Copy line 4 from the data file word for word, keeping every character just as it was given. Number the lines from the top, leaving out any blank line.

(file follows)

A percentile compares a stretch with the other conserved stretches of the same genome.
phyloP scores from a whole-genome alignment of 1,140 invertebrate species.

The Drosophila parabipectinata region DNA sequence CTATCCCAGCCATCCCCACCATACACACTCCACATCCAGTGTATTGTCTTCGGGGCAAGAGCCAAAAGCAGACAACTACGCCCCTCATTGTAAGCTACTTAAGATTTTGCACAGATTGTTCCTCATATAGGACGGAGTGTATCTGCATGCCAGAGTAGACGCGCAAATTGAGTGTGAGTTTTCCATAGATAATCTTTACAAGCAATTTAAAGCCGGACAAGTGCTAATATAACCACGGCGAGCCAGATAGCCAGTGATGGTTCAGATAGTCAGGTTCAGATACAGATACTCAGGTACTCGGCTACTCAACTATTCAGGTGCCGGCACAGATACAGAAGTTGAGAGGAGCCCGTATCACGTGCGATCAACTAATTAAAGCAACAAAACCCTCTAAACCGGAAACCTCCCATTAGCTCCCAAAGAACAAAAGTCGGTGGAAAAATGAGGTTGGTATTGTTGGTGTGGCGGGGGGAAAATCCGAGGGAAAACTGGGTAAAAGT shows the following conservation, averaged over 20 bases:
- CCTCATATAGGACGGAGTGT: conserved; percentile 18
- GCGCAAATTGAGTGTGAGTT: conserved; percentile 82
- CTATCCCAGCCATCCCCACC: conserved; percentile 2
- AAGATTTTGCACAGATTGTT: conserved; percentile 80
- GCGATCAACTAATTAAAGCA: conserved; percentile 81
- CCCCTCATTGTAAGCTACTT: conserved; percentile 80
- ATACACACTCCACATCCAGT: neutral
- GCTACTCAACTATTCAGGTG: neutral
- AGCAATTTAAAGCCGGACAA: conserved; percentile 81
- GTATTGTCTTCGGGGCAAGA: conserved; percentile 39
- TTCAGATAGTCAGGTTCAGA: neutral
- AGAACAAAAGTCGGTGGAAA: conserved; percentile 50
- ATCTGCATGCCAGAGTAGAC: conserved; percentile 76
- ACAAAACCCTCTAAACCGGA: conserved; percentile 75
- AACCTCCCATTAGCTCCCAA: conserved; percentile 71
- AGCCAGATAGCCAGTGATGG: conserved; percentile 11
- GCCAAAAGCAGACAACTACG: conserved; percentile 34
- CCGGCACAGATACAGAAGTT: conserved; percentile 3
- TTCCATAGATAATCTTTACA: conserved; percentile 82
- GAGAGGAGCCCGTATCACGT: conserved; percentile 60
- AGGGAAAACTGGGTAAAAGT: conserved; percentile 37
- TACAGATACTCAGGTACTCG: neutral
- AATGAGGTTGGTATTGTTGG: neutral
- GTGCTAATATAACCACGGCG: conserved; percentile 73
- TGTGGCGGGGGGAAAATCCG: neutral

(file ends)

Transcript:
- CCTCATATAGGACGGAGTGT: conserved; percentile 18